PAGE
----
Supreme Court

President Trump picks Kavanaugh as Supreme Court nominee

Brett Kavanaugh, a Catholic and a judge on the U.S. Court of Appeals for the District of Columbia Circuit, smiled July 9 at the White House in Washington after President Donald Trump named him his Supreme Court nominee.

WASHINGTON — President Donald Trump announced July 9 that his nominee for the Supreme Court is Judge Brett Kavanaugh, a federal appeals court judge in Washington and a Catholic who once clerked for retiring Justice Anthony Kennedy.

"What matters is not a judge's personal views but whether they can set aside those views to do what the law and the Constitution require," Trump said in his announcement at the White House, adding: "I am pleased to say I have found, without doubt, such a person."

He said the nominee has "impeccable credentials" and is "considered a judge's judge."

Trump has chance to reshape court in choosing Kennedy’s successor

WASHINGTON — President Donald Trump has the chance to reshape the Supreme Court by filling the vacancy created by Justice Anthony Kennedy's retirement.

Replacing Kennedy, who is Catholic and has been on the court since 1988, with anyone who was on his list of potential nominees will probably turn the court to the right on social issues and leave it about where it is on economic issues, according to legal experts who spoke to Catholic News Service.

On July 9, Trump announced Brett Kavanaugh, of the D.C. Circuit Court of Appeals, as his nominee. Kavanaugh is Catholic.

Supreme Court: Calif. law requiring pregnancy centers to post notices on abortion services violates free speech

WASHINGTON — The Supreme Court ruled 5-4 June 26 that a California law that placed requirements on crisis pregnancy centers that oppose abortion violated the First Amendment.

In its decision in National Institute of Family and Life Advocates (NIFLA) v. Becerra, the court found that the law changes the content of the clinic's speech "by compelling petitioners to speak a particular message," and that the law went further than being a mere "regulation of professional conduct that incidentally burdens speech."

Judge Neil Gorsuch nominated to fill Supreme Court vacancy

Judge Neil Gorsuch spoke after U.S. President Donald Trump nominated him to be a U.S. Supreme Court justice Jan. 31 at the White House in Washington. If confirmed, Gorsuch will fill the seat that has been empty since the death of Justice Antonin Scalia last February.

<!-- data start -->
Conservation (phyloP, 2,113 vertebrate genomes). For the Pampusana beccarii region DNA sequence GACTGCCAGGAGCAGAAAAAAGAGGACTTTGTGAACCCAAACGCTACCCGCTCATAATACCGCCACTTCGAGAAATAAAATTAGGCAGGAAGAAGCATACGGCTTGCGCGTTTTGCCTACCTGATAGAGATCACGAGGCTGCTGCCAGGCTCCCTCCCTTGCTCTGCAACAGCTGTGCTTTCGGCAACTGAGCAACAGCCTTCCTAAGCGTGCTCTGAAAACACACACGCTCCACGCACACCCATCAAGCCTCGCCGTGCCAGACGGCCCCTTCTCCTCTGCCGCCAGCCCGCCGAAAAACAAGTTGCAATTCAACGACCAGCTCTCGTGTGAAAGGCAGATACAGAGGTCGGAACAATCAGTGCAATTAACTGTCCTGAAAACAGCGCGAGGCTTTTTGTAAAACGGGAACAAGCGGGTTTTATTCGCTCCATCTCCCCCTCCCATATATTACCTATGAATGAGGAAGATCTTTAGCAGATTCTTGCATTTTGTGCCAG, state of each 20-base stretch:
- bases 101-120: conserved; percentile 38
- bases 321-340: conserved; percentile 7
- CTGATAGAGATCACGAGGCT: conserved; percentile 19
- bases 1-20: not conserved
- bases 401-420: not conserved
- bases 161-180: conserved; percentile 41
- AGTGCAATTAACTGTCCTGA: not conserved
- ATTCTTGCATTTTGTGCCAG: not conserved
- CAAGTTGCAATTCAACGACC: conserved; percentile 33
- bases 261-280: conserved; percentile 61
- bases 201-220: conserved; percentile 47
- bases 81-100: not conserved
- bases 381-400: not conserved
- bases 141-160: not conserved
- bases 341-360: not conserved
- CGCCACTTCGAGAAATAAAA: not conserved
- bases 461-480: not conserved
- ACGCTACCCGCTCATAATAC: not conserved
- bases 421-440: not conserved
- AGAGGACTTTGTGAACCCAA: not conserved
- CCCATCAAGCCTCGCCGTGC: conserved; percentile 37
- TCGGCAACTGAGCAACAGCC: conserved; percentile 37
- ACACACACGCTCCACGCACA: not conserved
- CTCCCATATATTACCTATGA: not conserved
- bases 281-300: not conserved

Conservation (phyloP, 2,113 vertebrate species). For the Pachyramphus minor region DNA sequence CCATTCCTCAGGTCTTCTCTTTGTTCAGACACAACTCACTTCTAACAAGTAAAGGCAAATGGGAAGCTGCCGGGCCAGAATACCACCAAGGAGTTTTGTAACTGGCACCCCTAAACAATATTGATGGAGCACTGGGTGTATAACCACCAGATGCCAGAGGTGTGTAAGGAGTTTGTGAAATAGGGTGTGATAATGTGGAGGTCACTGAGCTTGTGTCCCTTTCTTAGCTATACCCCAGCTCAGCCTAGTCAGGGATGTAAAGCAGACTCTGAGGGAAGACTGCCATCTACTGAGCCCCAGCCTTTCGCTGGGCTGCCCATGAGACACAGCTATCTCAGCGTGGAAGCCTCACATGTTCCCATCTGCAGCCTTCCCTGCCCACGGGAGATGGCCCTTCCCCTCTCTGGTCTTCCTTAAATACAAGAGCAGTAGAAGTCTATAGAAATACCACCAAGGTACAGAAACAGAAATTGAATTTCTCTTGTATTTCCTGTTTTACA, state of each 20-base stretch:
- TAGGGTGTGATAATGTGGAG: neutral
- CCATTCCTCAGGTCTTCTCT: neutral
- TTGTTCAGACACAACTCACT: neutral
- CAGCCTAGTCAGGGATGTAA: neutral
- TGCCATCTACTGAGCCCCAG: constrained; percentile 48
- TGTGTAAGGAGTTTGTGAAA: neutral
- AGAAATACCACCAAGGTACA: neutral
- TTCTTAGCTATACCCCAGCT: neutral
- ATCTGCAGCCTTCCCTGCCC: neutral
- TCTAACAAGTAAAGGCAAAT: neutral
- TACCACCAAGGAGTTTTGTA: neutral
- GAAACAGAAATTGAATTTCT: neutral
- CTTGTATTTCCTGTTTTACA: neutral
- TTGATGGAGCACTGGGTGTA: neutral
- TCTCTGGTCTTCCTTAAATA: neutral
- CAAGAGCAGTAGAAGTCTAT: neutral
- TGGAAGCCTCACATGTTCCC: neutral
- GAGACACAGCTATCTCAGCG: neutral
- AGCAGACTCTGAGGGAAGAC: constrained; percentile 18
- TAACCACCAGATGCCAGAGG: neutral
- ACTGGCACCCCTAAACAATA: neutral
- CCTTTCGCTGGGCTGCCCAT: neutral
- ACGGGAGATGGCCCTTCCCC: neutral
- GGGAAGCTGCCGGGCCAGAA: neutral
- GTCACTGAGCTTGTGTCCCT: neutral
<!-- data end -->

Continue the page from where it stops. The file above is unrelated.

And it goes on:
WASHINGTON — President Donald Trump nominated Judge Neil Gorsuch to fill the seat on the U.S. Supreme Court that has been empty since the death of Justice Antonin Scalia in February 2016.

Trump described Gorsuch as a man the country needs, adding his pick for the high court already has had bipartisan support. "Judge Gorsuch has outstanding legal skills, a brilliant mind, tremendous discipline," he said in announcing his nominee Jan. 31 at the White House.

U.S. abortion rate at its lowest since 1973 Supreme Court ruling

WASHINGTON — The U.S. abortion rate is down to its lowest level since the Supreme Court made abortion legal virtually on demand in 1973, and the rate is half of its early-1980s peak.

According to a study issued Jan. 17 by the Guttmacher Institute, the abortion rate for U.S. women ages 15-44 is 14.6 per 1,000 in 2014, the last year for which statistics are available. The figure represents a 14 percent decline from the 2011 numbers, and less than half of the 1981 rate of 29.4 abortions per 1,000 women of child-bearing age.

U.S. Supreme Court strikes down regulations on Texas abortion clinics

A young pro-life supporter stood outside the U.S. Supreme Court June 26 during protests in Washington. The following day the Supreme Court ruled 5-3 in Whole Woman's Health v. Hellerstedt, striking down two provisions of a 2013 Texas law regulating abortion in that state.

WASHINGTON -– In a 5-3 vote June 27, the U.S. Supreme Court struck down restrictions on Texas abortion clinics that required them to comply with standards of ambulatory surgical centers and required their doctors to have admitting privileges at local hospitals.

The case, Whole Woman's Health v. Hellerstedt, challenged a 2013 state law, H.B. 2, placing the requirements on the state's abortion clinics. Opponents of the law claimed the requirements were aimed at closing abortion clinics. But the state and many pro-life advocates maintained that the law protected women's health.

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